This post is from the Collabnet VersionOne blog and has not been updated since the original publish date.
Five Tips for Improving Communication
Communication is the key to solving problems and successfully collaborating, but many of us still have difficulty communicating with particular team members. Why? Because the words we use mean different things to different people in different contexts. Matt Badgley, an agile product consultant at VersionOne, recently gave a presentation at Agile Day Atlanta about communication techniques you can use to solve problems and improve team meetings. VersionOne: Why is it important to focus on the words we use? Matt: We all know that collaboration is the key to success. Ultimately, solving a problem is generally done by people talking to each other and working things out. Solving problems often happens inadvertently, through conversations. So that's why communication is key, and communication is made up, of course, of verbal and nonverbal cues. The same goes for the role of ScrumMaster. So, if you are in the role of product owner or ScrumMaster and you're not good at facilitating communication, you are not going to be successful. So that's why it's really important. When you actually talk about what words mean, you will find that certain words in certain organizations trigger emotions. They are bad words. They are basically four/letter words that are emotional for people. So you have to be aware of that. You will also find that there are some terms that mean one thing in one context and something totally different in another context. For example, epic is a word we use all the time in agile. And even the word project means different things, and it actually evokes different feelings in people. VersionOne: In your presentation you shared some fun facts about communication – can you share those with us? Matt: One of the most interesting statistics is that women speak roughly twenty thousand words per day on average, while men speak on average seven thousand words per day, and we all have around twenty/five thousand words in our active vocabulary. Generally, we say between one hundred to one hundred and seventy/five words per minute, although we can listen to up to eight hundred. That is why we can often eavesdrop on other people's conversations and gain insight. Our conscious minds can only process about forty bits of information per second, which includes colors and things like that. However, our subconscious mind, which deals with our motor skills, processes around eleven million. One last little fun fact: the word that has been shown through studies of the brain to be the most dangerous in the world is the word no – probably because we learn that word at a very early age and get our hands slapped. So if you say no in a conversation, that instantly turns the context of the conversation around, or changes the tone. This just goes to show that the actual words we use are often undervalued and can mean so much more. VersionOne: What are some of the ways you suggest for people to solve that problem? Matt: In my presentation I make five suggestions. 1) Don't redefine the obvious. For example, when talking about requirements, we often use the word feature or capability. Now the scaled agile framework refers to requirements as a business epic or a feature epic. You'll hear different terms that people throw out, just simply to change the term. So, be very deliberate on whether or not you need to change a word or not. 2) Be deliberate and intentional. If you make the decision to change a term, be deliberate and intentional about using it. For example, the Spotify model uses the word squad rather than team. Squad makes you think of the military or a small group that is a subset of a sports team. A team is a bigger composition, but a squad is a smaller and more intentional group of people. By redirecting and changing people to use that term, it has some underlying meaning that's beyond the word team. 3) Be aware of biases around a word. Bias is a preconceived feeling around certain words. A funny one to use is the word ScrumMaster. The term master has some bias behind it, some predefined bias that people bring into the room with them. It's not always perceived how it is meant to be, although ScrumMaster does actually mean the master of the scrum process, the sensei. At the end of the day, that bias can be dangerous. So be aware of the bias. 4) Use domain language. Use the words that the business uses already. This suggestion goes with number one: don't redefine the obvious, but also don't go out of your way to use a word that's not unique to your industry. Accept and embrace some of the acronyms that are associated with the industry. For example, in the agile industry, we use the term product owner and sprints, so embrace those kind of words. 5) Use visual elements when defining a glossary. It may sound strange to create a visual glossary, but the idea comes from how we learned words as kids. You learned the word apple because you saw a picture of an apple. Defining ways in which people can not only read the word, but also visualize the word helps things stick. Check out these posts to learn more about how you can improve your communication by focusing on what words mean.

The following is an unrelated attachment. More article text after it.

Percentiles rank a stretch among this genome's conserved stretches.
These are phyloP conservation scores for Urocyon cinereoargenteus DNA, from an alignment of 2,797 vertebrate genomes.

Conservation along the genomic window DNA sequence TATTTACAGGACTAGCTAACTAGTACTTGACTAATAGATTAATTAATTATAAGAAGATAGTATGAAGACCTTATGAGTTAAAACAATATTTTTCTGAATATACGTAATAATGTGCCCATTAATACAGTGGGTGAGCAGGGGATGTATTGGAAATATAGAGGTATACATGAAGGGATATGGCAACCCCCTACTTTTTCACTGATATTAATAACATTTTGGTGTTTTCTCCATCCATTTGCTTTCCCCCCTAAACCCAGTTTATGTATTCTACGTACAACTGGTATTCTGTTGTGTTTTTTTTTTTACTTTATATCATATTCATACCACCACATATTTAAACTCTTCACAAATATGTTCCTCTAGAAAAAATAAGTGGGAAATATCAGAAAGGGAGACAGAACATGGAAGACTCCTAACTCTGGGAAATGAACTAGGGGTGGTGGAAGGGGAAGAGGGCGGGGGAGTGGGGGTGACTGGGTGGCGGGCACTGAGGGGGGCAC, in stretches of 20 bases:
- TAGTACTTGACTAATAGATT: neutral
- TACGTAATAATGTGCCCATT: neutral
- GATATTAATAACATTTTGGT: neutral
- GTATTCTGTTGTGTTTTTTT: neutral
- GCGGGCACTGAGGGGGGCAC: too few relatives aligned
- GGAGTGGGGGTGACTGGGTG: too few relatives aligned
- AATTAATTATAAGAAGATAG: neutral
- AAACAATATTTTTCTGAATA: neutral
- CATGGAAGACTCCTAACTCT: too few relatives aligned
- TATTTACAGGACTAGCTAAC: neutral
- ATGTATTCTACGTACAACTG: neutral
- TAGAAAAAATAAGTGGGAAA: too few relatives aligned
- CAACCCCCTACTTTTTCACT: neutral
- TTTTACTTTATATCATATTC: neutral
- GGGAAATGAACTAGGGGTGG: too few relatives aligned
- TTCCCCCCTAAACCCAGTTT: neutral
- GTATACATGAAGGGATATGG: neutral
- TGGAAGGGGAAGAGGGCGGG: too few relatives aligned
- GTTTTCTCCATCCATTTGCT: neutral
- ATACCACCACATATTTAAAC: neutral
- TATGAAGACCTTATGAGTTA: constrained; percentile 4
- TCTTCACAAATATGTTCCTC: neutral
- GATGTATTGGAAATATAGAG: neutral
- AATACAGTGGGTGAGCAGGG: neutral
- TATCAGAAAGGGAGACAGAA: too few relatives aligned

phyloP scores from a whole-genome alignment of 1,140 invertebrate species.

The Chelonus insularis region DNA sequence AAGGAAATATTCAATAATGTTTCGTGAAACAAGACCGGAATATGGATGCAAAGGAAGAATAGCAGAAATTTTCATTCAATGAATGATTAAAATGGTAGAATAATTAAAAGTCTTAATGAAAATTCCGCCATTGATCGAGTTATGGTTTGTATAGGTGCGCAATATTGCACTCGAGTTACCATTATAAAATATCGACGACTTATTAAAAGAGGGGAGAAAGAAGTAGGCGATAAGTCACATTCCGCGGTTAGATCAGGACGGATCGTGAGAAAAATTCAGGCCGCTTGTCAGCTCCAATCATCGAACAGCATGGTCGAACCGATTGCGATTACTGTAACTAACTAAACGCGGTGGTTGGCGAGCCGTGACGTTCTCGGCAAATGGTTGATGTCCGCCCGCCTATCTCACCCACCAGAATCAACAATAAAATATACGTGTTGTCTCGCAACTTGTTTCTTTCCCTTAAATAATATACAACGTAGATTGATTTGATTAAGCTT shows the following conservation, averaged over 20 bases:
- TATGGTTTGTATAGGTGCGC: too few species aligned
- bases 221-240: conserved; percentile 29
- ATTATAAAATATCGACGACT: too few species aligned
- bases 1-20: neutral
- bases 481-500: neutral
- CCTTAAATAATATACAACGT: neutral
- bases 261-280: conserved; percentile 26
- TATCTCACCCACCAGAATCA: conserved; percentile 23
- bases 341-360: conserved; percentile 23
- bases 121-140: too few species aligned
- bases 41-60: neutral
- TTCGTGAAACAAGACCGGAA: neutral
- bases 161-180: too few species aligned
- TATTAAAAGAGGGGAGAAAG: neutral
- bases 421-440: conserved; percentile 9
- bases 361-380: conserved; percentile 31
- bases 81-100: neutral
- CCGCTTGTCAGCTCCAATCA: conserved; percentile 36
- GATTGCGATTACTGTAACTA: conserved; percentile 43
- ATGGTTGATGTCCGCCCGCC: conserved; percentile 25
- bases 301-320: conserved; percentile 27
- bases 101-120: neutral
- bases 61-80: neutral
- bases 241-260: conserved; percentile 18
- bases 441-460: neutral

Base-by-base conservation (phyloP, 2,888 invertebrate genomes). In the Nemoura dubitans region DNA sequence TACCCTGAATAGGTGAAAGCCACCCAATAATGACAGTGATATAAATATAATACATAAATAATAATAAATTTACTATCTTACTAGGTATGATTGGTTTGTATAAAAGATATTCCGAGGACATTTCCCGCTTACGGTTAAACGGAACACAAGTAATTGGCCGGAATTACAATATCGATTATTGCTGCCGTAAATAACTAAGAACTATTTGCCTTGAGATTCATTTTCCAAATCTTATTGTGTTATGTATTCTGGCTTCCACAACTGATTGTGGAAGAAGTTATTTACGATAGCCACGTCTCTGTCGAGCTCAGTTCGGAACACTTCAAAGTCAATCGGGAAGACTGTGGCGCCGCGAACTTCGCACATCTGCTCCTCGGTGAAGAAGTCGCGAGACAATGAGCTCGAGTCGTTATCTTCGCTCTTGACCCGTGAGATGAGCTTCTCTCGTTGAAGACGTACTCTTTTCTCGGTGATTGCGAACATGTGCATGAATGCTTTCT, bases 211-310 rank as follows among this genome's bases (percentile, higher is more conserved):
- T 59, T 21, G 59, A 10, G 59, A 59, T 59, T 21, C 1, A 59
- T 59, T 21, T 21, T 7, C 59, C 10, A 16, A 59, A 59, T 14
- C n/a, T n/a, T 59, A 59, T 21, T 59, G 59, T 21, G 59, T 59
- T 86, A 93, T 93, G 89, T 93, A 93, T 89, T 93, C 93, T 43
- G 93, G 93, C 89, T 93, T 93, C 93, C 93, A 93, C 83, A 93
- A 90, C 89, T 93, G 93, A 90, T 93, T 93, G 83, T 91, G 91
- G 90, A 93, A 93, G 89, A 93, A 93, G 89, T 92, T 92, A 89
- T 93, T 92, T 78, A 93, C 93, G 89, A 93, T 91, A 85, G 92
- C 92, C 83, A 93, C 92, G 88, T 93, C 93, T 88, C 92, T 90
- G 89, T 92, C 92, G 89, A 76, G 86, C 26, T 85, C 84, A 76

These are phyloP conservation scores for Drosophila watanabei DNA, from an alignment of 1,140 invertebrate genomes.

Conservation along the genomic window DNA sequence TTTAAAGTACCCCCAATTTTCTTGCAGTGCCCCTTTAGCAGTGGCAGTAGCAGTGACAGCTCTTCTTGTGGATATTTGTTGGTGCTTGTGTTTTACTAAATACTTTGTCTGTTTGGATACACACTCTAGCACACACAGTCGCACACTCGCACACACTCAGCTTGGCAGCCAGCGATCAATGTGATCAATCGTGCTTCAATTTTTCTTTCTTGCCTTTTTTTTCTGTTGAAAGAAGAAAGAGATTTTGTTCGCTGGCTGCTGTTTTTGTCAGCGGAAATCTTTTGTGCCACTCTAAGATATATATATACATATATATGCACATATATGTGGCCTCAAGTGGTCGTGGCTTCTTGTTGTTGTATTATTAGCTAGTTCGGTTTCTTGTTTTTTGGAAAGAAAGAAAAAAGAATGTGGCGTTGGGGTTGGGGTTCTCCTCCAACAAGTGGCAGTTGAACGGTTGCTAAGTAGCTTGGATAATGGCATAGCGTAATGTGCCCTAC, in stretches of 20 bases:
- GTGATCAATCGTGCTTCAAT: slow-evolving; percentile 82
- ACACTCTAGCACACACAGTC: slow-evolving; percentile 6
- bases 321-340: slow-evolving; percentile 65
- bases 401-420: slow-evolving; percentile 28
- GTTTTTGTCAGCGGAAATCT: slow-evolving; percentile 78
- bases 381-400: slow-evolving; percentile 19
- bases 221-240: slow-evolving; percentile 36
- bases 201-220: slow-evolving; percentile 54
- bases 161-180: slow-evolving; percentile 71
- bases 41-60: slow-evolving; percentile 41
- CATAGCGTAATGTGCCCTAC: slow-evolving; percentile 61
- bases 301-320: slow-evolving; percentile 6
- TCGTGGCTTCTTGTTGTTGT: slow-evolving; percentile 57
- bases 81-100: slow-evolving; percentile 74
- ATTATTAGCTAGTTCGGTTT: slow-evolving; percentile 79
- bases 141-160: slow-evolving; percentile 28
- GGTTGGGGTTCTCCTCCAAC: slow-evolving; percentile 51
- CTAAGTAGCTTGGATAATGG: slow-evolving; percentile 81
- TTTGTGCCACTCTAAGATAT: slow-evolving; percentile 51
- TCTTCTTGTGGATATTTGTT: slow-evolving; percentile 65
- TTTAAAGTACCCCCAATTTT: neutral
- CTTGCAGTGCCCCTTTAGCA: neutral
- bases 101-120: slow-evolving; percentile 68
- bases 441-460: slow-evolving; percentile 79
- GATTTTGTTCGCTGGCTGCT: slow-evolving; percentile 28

- Words Mean Things – Efficient and Effective
- Words Mean Things – Velocity
- Words Mean Things – Innovate & Adapt
- Words Mean Things – Waterfall Project Management